Financial Reform Watch

Executive Compensation Take Two - "Pay for Performance"

The House of Representatives approved yesterday, by a vote of 247 to 171, the “Pay for Performance” bill (H.R. 1664), which would prohibit TARP recipients from paying “unreasonable or excessive compensation” to its employees. The legislation tasks the Treasury Department with defining exactly what is “unreasonable or excessive.” The bill also repeals the controversial amendment in the American Recovery and Reinvestment Act that exempted bonuses based on employment contracts dated prior to February 11, 2009. While this is a far cry from the AIG-targeted bill the House passed earlier— imposing a 90 percent excise tax on AIG bonuses—H.R. 1664 is one more example of government treading into traditionally private sector turf.

The legislation applies to companies that have outstanding capital investments from the TARP or through the Housing and Economic Recovery Act, which covers Fannie Mae, Freddie Mac, and the Federal Home Loan Banks. In addition to prohibiting unreasonable or excessive compensation, affected companies could not pay bonuses or other supplemental payments not directly based on performance standards set by Treasury. The Treasury Secretary has the authority to exempt community investment institutions and institutions receiving less than $250 million from the TARP. The legislation also directs Treasury to establish a payback process for those institutions that would prefer to return the government’s money rather than be subject to the new compensation rules. For those institutions subject to the rules, the bill requires them to submit an annual report to Treasury with the number of employees whose compensation falls into each of these categories: over $500,000; over $1 million; over $2 million; over $3 million; and over $5 million.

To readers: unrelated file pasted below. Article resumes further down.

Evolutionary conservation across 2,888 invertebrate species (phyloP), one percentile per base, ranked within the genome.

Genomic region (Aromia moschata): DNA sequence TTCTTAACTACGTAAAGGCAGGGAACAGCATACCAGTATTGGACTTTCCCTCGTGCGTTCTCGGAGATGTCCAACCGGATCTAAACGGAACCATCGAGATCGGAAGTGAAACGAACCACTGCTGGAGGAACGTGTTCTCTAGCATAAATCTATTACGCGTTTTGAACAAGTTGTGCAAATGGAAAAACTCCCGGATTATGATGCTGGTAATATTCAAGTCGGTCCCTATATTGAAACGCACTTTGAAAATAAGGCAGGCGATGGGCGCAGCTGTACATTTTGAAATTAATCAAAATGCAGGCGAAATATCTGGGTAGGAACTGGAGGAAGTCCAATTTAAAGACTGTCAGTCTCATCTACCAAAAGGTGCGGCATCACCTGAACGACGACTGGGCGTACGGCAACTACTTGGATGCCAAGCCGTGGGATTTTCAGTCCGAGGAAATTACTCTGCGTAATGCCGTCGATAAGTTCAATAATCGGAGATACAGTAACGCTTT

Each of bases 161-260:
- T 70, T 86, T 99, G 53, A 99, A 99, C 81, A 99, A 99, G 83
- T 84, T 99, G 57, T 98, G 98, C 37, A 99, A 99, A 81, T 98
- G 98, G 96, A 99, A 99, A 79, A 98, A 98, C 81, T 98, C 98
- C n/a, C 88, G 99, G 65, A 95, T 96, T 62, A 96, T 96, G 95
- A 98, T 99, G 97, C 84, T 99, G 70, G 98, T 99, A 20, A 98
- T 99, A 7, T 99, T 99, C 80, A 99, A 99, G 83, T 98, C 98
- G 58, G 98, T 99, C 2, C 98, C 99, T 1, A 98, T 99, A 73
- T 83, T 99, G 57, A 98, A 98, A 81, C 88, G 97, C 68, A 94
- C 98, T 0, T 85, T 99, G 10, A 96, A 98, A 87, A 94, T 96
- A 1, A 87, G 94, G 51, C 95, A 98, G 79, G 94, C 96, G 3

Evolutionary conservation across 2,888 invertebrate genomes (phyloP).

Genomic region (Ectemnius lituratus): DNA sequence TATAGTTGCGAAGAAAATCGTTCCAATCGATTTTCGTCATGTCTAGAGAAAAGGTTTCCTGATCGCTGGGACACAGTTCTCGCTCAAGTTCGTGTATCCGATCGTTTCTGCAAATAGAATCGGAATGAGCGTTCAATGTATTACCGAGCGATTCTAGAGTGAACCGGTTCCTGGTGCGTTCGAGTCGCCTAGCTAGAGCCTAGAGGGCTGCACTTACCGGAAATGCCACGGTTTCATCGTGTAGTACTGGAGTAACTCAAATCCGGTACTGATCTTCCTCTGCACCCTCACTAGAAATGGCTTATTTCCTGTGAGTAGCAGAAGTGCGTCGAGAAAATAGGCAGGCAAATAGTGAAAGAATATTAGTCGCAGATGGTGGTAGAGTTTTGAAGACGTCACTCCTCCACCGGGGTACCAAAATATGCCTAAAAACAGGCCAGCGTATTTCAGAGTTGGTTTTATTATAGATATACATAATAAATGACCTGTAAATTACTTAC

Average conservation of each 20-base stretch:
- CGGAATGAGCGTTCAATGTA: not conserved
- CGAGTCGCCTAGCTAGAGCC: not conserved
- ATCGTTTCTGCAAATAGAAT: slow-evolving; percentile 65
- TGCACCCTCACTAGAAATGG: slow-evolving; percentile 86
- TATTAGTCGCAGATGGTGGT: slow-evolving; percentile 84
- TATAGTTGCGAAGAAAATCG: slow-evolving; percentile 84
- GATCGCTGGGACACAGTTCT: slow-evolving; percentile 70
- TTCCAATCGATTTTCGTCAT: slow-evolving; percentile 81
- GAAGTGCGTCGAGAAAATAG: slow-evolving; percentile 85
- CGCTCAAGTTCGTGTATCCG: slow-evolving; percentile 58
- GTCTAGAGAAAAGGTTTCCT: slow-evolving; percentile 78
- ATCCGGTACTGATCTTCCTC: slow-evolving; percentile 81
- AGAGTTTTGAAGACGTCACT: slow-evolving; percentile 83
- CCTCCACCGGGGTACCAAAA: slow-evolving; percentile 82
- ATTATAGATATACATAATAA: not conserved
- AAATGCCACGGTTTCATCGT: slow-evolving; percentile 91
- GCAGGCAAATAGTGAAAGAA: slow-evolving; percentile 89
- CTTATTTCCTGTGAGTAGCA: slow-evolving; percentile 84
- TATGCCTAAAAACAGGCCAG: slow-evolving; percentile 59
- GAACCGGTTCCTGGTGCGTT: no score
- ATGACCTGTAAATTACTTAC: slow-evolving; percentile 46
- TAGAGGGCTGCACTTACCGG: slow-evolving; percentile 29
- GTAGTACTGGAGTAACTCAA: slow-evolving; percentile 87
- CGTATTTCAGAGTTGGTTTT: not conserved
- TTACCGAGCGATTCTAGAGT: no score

In a letter to his colleagues last night, House Financial Services Committee Chairman Barney Frank (D-MA) sought to reassure members that H.R. 1664 would not “put American financial institutions at a competitive disadvantage internationally.”

Despite language in the bill that merely doing business with TARP recipients would not subject institutions to the compensation rules, questions still abound as to whether this legislation would open the door for executive compensation regulations dealing with companies "downstream" from the direct TARP-bank relationship. Would Treasury be able to regulate compensation of firms acquired by TARP recipients? How far down the chain from Fannie and Freddie would the restrictions go? These and other questions will be the topic of discussion in days to come.

The Senate is not nearly so far along on executive compensation legislation and there is no schedule for action there. Passions on this issue have cooled somewhat from their "torches and pitchforks" level of a few weeks ago, but we expect discussions on Capitol Hill to continue and even if legislation is not enacted in final form, the debate will create pressures on the Administration to take some steps in this area.

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